In the lead up to the 2018 Tallinn Digital Summit, which takes place later this month, we reviewed eight digital government case studies from our Public Impact Observatory. We looked at digital government initiatives across four continents and three levels of government to see what we might be able to learn about them. Azerbaijan, the City of Boston, Chile, the state of Bihar in India, Singapore, Slovenia, South Korea and Sweden are all very different, yet some consistent lessons for successful digital government initiatives emerge.
Here are our three top tips:
Political leadership is important
The willingness of political leaders to invest political capital in digital government projects is crucial to the success of a project.
In the Indian state of Bihar, the chief minister Nitish Kumar invested heavily in digital services to improve service delivery in his state and restore the public’s confidence in government. Kumar’s clear political commitment was key to transforming the way government works, with Bihar earning national acclaim for its work in promoting e-government.
Azerbaijan’s Service and Assessment Network is a one-stop shop for government services, which won a UN award for public service delivery in 2015. The Network is directly accountable to the president, and its success depended on strong executive buy-in.
In South Korea, successive governments have remained committed to e-government. Since the first piece of comprehensive e-government legislation was passed in 2001 by President Kim Dae-jung, his successors have continued to display great enthusiasm for e-government. South Korea now has the most advanced levels of e-participation in the world.
Learn from similar initiatives elsewhere
By gathering evidence from elsewhere on what works (and what does not), governments can be in a better position to design a successful policy.
Slovenia’s predlagam.vladi.si portal is an online tool that enables citizens to make policy proposals to government, and was adapted from a similar project in Estonia. The Estonian software was updated and extended with new functionality to meet Slovenia’s needs, and the portal has now accumulated almost 13,000 registered users. These users submitted 5,000 suggestions, 33 percent of which received the required level of support to be forwarded for government response.
The Chilean government was able to draw on the experience of international models such as Service Canada, Centrelink in Australia, and Singapore’s eCitizen model in designing and building the ChileAtiende one-stop shop platform for government services.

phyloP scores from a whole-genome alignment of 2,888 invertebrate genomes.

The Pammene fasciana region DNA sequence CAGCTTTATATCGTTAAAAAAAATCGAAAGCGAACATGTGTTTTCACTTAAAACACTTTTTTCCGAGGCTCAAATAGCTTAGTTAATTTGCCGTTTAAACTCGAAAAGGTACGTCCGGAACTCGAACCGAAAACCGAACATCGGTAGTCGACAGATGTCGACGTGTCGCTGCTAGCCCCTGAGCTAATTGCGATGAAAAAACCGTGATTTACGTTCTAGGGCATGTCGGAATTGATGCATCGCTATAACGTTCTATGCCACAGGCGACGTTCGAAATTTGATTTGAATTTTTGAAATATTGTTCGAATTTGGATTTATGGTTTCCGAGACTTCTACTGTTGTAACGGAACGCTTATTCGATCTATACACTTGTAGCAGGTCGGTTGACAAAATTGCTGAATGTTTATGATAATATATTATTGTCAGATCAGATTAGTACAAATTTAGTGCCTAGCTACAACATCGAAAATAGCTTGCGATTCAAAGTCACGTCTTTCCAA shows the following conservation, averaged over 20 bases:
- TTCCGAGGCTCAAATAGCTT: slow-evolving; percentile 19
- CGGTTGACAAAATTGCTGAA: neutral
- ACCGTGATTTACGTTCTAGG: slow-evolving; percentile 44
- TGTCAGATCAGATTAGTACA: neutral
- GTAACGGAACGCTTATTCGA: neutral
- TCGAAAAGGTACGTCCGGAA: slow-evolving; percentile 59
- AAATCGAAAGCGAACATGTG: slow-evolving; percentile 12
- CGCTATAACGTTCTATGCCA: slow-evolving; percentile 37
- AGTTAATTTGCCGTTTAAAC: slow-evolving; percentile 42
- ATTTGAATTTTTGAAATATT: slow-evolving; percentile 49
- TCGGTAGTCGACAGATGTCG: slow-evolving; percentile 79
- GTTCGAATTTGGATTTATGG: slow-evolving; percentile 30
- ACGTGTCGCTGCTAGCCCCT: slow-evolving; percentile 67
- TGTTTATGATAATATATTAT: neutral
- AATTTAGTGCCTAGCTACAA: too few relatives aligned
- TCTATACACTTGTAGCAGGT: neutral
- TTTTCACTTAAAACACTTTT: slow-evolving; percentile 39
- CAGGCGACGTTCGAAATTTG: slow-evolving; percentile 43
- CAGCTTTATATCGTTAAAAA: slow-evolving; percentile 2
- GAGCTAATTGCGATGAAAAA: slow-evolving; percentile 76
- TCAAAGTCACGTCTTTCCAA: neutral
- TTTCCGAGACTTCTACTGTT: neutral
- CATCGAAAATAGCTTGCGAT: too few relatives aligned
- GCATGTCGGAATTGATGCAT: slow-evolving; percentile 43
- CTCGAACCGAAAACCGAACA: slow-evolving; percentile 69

In developing its BOS:311 system, which allows citizens to report incidents to the administration using smart apps, texts, tweets and phone calls, the City of Boston was able to learn from the experience of comparable models in other cities. It was clear to the local government that the platform worked well, with one city councillor describing its adoption as “a no-brainer”.
Don’t underestimate the importance of public confidence
Public confidence in a government’s ability to deliver digital government initiatives successfully is vital to ensure uptake and promote trust.
Since the early 1980s, the Singapore government has tapped into advances in ICT to transform public administration and service delivery. Singapore’s eGov2015 Masterplan was launched on the back of the government’s successful 2010 e-government initiative. Government surveys report that 87 percent of people are satisfied with the quality of the government’s e-services and 93 percent would recommend other transactions with government through e-services.
Sweden’s Verksamt.se portal gives businesses a single point of contact with the Swedish government from start-up onwards. Prior to its introduction, business owners described being referred from one agency to another. With high levels of public confidence in its ability to cut red tape and make their lives easier – especially among entrepreneurs – almost 60 percent of Swedish businesses already use the portal.
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